Proposed change to AST node constructors

Currently, the constructors for AST nodes accept arbitrary keyword arguments and don’t enforce any value:

>>> node=ast.FunctionDef(what="is this")
>>> node.what
'is this'
Traceback (most recent call last):
  File "<stdin>", line 1, in <module>
AttributeError: 'FunctionDef' object has no attribute 'name'

Problems with the current situation:

  • To make a correct AST node, you have to pass every attribute, including ones that could sensibly default to an empty list or None. This is very tedious for AST nodes with a lot of optional fields, such as ast.arguments.
  • You cannot rely on attributes like name being present
  • It’s possible to create useless, broken AST nodes like the above. Such nodes are likely to cause errors when passed to e.g. ast.unparse or compile.
  • Introspection tools can’t easily tell what the signature of the constructor is supposed to be
  • Adding new fields to an AST node causes various compatibility issues (issue relating to PEP 695)

I implemented the following proposed solution (PR, issue):

  • Default all fields to some sensible value if they are not provided to the constructor: an empty list for list fields, and None for other fields.
  • Emit a DeprecationWarning if a field without a sensible default (e.g. is not provided. In 3.15, this will raise an error.
  • Also emit a DeprecationWarning if the constructor is passed arguments that it doesn’t recognize (e.g., what above). In 3.15, this will raise an error.
  • Add a __text_signature__ to the AST classes indicating the expected signature.

I feel it’s clear that the proposed change improves usability, but there is a chance that people are relying on the existing behavior. If you maintain a tool that creates AST nodes, would this change be helpful to you?


While these are potentially just next steps and don’t have to happen now, wouldn’t it make sense to also block the “abstract” types from being instantiated (e.g. expr, lowercase) and to verify the types of passed in argument values? This would prevent invalid ASTs from being constructed, further reducing the potential errors.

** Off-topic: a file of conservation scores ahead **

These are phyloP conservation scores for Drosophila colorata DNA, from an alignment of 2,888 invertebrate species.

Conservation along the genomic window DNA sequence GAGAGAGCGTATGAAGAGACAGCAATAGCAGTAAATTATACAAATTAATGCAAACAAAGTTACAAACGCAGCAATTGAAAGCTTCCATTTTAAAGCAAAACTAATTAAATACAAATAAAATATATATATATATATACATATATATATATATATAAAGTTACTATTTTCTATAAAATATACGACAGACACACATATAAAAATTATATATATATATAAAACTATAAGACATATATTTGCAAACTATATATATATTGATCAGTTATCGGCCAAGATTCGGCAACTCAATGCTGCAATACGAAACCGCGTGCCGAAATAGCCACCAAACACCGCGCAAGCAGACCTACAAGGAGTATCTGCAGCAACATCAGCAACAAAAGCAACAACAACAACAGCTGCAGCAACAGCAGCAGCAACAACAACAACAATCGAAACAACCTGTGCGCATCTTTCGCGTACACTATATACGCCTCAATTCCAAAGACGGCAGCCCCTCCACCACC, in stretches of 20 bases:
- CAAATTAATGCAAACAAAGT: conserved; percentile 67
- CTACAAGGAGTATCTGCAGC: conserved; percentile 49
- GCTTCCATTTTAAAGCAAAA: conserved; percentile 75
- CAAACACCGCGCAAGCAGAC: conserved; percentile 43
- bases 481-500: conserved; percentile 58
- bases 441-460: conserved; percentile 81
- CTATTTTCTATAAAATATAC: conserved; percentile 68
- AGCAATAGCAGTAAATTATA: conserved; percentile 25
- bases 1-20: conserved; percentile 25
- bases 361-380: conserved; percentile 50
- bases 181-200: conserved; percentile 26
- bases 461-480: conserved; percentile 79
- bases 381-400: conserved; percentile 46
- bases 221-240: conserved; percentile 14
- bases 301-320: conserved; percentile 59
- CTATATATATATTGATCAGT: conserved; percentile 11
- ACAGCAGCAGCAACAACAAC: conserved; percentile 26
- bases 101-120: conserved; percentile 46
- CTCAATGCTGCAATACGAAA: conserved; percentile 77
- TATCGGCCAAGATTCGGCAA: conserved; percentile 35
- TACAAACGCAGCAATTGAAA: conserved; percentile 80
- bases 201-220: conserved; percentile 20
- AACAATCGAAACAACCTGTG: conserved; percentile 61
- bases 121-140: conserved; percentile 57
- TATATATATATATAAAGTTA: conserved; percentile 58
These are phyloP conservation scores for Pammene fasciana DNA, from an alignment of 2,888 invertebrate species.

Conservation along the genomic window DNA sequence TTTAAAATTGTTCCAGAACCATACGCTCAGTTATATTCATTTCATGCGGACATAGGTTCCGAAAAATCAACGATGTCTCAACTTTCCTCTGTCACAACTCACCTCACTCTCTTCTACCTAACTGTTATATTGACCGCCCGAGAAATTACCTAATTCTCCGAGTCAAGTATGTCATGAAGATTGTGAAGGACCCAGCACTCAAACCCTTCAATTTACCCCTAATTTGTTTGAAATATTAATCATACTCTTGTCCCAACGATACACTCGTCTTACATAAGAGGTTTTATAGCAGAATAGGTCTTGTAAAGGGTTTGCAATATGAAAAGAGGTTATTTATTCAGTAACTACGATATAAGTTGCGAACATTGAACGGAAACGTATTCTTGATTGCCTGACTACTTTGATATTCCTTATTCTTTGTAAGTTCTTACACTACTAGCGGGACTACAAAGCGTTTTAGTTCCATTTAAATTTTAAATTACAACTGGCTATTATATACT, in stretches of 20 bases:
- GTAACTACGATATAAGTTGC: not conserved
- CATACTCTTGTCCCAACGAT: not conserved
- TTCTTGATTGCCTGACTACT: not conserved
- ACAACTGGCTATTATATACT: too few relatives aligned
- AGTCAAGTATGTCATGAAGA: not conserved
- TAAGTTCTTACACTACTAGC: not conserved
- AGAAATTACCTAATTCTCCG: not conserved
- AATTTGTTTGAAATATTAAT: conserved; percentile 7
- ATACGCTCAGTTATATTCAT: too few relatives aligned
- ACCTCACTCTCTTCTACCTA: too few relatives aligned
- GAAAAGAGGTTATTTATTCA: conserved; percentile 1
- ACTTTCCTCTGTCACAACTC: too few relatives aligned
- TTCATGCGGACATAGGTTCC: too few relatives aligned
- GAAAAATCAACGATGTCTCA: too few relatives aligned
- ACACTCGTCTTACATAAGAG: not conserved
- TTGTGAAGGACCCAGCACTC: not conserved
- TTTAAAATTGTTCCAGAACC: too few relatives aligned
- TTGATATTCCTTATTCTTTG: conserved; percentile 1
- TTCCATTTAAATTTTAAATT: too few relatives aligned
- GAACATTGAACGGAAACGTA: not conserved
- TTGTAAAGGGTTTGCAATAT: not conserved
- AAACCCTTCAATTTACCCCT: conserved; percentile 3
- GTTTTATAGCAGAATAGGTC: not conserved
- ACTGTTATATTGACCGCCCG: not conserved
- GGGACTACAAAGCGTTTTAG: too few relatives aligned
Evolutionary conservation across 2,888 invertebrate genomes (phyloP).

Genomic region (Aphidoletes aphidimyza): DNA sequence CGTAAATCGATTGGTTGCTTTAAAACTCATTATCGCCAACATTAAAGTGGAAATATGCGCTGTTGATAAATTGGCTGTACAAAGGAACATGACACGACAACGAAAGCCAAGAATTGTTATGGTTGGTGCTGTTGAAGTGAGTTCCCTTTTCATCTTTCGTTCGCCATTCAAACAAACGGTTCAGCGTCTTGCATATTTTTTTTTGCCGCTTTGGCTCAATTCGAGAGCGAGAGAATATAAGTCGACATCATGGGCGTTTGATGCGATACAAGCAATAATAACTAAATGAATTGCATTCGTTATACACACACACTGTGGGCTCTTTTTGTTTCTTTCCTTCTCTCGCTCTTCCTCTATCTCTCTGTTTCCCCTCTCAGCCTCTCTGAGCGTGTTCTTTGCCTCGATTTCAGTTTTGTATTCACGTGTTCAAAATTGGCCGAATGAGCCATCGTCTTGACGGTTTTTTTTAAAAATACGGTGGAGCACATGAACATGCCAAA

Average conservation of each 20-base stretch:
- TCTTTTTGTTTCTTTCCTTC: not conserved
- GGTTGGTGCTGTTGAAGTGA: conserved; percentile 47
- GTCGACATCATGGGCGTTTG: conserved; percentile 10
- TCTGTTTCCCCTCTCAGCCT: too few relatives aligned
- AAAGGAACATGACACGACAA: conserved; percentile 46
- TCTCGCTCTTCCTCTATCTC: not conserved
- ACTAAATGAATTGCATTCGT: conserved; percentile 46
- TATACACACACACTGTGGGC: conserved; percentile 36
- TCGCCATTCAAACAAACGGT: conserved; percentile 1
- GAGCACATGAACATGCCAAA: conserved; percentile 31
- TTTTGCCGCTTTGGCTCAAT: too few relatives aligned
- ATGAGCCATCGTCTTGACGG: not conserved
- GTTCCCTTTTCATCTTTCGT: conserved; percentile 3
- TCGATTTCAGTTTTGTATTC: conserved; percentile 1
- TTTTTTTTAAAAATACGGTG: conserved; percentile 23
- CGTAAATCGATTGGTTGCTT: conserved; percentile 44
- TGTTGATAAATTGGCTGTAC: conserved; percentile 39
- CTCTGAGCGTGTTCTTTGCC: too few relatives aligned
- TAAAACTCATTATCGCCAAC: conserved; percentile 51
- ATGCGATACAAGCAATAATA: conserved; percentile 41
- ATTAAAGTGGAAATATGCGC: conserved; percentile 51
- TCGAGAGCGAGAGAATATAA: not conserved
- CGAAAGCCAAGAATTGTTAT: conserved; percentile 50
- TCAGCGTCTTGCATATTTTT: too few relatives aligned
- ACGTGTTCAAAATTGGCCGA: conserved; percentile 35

I noticed the former edge cases because from what I can tell the _construct_ast_class relies on it.

1 Like

I’m in general agreement with Jelle’s improvements, except maybe “extra” attributes should be supported – in part because historically they have been, in part because I feel it’s a useful feature to be able to add metadata to an AST without having to create a parallel class hierarchy. (Wise users would use a naming scheme here that’s unlikely to clash with future evolution of the AST.)

Maybe it would make sense to have a dedicated metadata attribute on all nodes that can be anything, but still emit a warning if anything else is used. That would guarantee that there are no future conflicts.

It’s still possible on my branch to set new attributes after constructing the object:

>>> node=ast.FunctionDef("x", args=ast.arguments())
>>> node.metadata = 42
>>> node.metadata

Maybe that’s enough? We could also allow setting such attributes through the constructor, but then you lose protection against typos:

>>> node=ast.FunctionDef("x", args=ast.arguments(), typeparams=[ast.TypeVar("T")])
<stdin>-7:1: DeprecationWarning: FunctionDef.__init__ got an unexpected keyword argument 'typeparams'. Support for arbitrary keyword arguments is deprecated and will be removed in Python 3.15.
  node=ast.FunctionDef("x", args=ast.arguments(), typeparams=[ast.TypeVar("T")])
>>> node.type_params
>>> node.typeparams
[<ast.TypeVar object at 0x101858b00>]

I think prohibiting instantiation of the “abstract” types makes sense, but I don’t think I’d do type checking of all arguments passed to the constructor. That’s generally not the approach Python takes for this kind of thing, and feels like it would add some needless complexity.

1 Like

Maybe I am wrong there, but isn’t this a slightly special case because duck typing isn’t allowed here? I would compare this to something like FunctionType, which does do verification of the passed in arguments. Checking the arguments when calling the constructor shifts the verification that has to happen anyway when calling compile to an earlier point in the process, closer to where the actual mistake happened.

Yeah, that sounds like a good compromise. Constraining the constructor arguments makes sense.

1 Like

A compiler I maintain produces Python ASTs (and deconstructs them with match), and these changes would indeed help simplify our code and catch some easy-to-make mistakes. Thanks Jelle!


Given the positive feedback here, I just merged the PR implementing this change. (And in the process I broke all the buildbots, but I’m hoping to be able to address that soon.)

I filed followup issues for three related possible improvements:

Let me know if you have feedback on any of these! I haven’t started working on any of these, but if feedback is positive i’ll try to get all three into Python 3.13.